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Fast Company Magazine: 6 Branding Lessons from the Pioneers of Weed Design


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The marijuana industry never had room for professional design while stuck in the criminal sector. For decades, goofy stoner iconography, such as pot-leaf decals and so much tie-dye, were the de facto brand of marijuana in the popular imagination. Product packaging was limited to cellophane baggies and the tools of commerce (head shops, guys on bicycles) operating discreetly.

But in the wake of Colorado’s historic decision to legalize marijuana for recreational use, states are lining up—and so are designers, entrepreneurs, architects, and advertisers. An estimated $2.34 billion worth of legal weed will be sold in 2014. The pot industry is poised to grow faster than the smartphone industry. We’re at the cusp of a gold rush to commercialize the plant and create products for emerging marijuana markets like health care and luxury accessories. We’re seeing the emergence of everything from diamond-encrusted vaporizers to cannabis-infused pet food. For designers and branding professionals, landing a marijuana account may become as coveted as landing a liquor or car account.

So what do designers need to know about this emerging marketplace? Co.Design culled insights on the burgeoning industry from four cannabis industry experts: David Bienenstock, a cannabis consultant and former editor at High Times; Cheryl Shuman, an L.A.-based PR and marketing consultant known as the “Martha Stewart of Marijuana Branding;” James Kennedy, founder of Apothecanna, the first U.S. skincare company licensed to use cannabis flower extracts in its products; and Ryan Mungia, author of Pot Shots, a book about California’s marijuana dispensaries.

Many people spent years in legal battles, fighting for a substance that they believed was wrongly demonized. “There is nothing more important than building trust,” James Kennedy, founder of Apothecanna, tells Co.Design. “This starts by showing respect for the plant, respect for the customer, and respect for those who have fought hard to enable us to have this conversation.”

That’s good advice for corporate America . To be successful, it’s smart to get schooled in the work of thought leaders and cultural experts who arrived before you. Corporations that think they are going to legitimize marijuana may appear to be “insensitive and dismissive to people who have risked their freedoms and put themselves on the line personally,” Bienenstock says, “the people who built this movement to the point where we can become a legal industry.”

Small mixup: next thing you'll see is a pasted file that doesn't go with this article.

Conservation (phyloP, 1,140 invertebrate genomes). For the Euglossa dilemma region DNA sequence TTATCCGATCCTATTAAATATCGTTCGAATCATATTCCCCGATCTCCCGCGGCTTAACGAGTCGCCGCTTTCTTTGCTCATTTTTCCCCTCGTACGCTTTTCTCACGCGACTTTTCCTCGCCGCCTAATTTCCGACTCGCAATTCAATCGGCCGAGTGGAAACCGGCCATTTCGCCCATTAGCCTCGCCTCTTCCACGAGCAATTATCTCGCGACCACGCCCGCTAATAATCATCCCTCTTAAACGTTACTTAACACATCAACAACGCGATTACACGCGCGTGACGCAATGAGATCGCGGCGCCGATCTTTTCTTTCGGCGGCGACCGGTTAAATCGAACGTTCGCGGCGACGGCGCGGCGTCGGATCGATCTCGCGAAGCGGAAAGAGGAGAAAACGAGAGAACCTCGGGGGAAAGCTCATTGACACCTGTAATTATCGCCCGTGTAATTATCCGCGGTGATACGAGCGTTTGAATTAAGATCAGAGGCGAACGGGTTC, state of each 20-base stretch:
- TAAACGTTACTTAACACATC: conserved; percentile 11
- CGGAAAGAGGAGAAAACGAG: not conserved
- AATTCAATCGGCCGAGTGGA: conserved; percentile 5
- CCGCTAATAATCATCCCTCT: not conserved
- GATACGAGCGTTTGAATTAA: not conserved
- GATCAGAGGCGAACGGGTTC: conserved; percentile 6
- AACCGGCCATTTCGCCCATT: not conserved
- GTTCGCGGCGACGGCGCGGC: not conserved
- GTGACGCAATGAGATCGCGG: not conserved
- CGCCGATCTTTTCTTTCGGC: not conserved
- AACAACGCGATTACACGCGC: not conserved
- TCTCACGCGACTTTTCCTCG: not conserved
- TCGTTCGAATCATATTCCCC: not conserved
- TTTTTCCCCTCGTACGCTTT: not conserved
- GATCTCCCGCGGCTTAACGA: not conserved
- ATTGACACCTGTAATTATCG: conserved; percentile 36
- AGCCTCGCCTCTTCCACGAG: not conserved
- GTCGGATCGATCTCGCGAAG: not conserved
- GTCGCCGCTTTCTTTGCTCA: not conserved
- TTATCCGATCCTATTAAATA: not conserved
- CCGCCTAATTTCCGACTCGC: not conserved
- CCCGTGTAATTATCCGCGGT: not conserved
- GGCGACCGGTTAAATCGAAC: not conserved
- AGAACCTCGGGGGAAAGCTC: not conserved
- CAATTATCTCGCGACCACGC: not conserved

Bienenstock points to the company Diego Pellicer as a lesson in what not to do. In May 2013, former Microsoft executive Jamen Shively founded Diego Pellicer, a company he boasted would pioneer “Big Marijuana” and become the “Starbucks of bud.” In a press conference, Shively said Diego Pellicer was already “the most recognized brand in an industry that does not exist yet.”

Shively’s remarks earned him widespread criticism from veterans of the marijuana industry, including Bienenstock, who called him “The 40-Year-Old Pot Virgin” in Vice. The industry, Bienenstock points out, has existed in the underground for decades. Shively’s well-meaning but uninformed approach to branding could, Bienenstock says, alienate more experienced smokers. It doesn’t help that he said he’d sell his product for an overpriced $50 a gram—on the black market, a gram goes for $10 to $20. Pot-smokers aren’t fools.

“Women are the secret to this whole thing,” says L.A.’s Cheryl Shuman, a branding advocate for marijuana products and a pot entrepreneur. “I’m a mom in my fifties, and I try to make products that women want to buy,” she explains. After all, women buy 85% of all household and consumer products, according to Adweek.

Shuman calls these successful working women who smoke pot “stiletto stoners.” But the potential audience for marijuana-laced products is vast. Medicinal users may include ill grandparents and, yes, children with chronic or life-threatening illness. (Twenty-one states and the District of Columbia already have laws on the books concerning medical marijuana.) Shuman, who works as Brand Ambassador for HempMedsPX, a corporate portfolio company of Medical Marijuana, Inc., credits medical marijuana with helping her through cancer and injuries from two car accidents.

Bienenstock says that marketers will soon realize that they can openly cater to a diverse set of consumers. “When it becomes a fully accepted legal product, like beer, you’re going to see all kinds of branding,” he says, “towards women, towards the health conscious, and towards the people who associate it with being an outlaw herb used for partying.”

There are legions of suit-wearing smokers who are only now coming out of the closet, and this particular constituency will create a market for high-end weed products, whether that means expensive strains of the plant or fancy smoking devices.

Shuman plans to capitalize on this. “We’re creating a vaporizer line called the Haute Vape: a 14-karat-gold vaporizer encrusted with diamonds. I see these products being sold at Neiman Marcus or Bloomingdale’s,” Shuman says. Glitzy bongs for Madison Avenue moms might sound like a joke, but Shuman believes luxury marijuana products will be a boom market.

Celebrity endorsements of weed brands will also take off once the plant is fully legalized. “I have a lot of celebrity friends who love to use cannabis instead of alcohol—to come home and have a puff instead of a glass of wine,” Shuman says.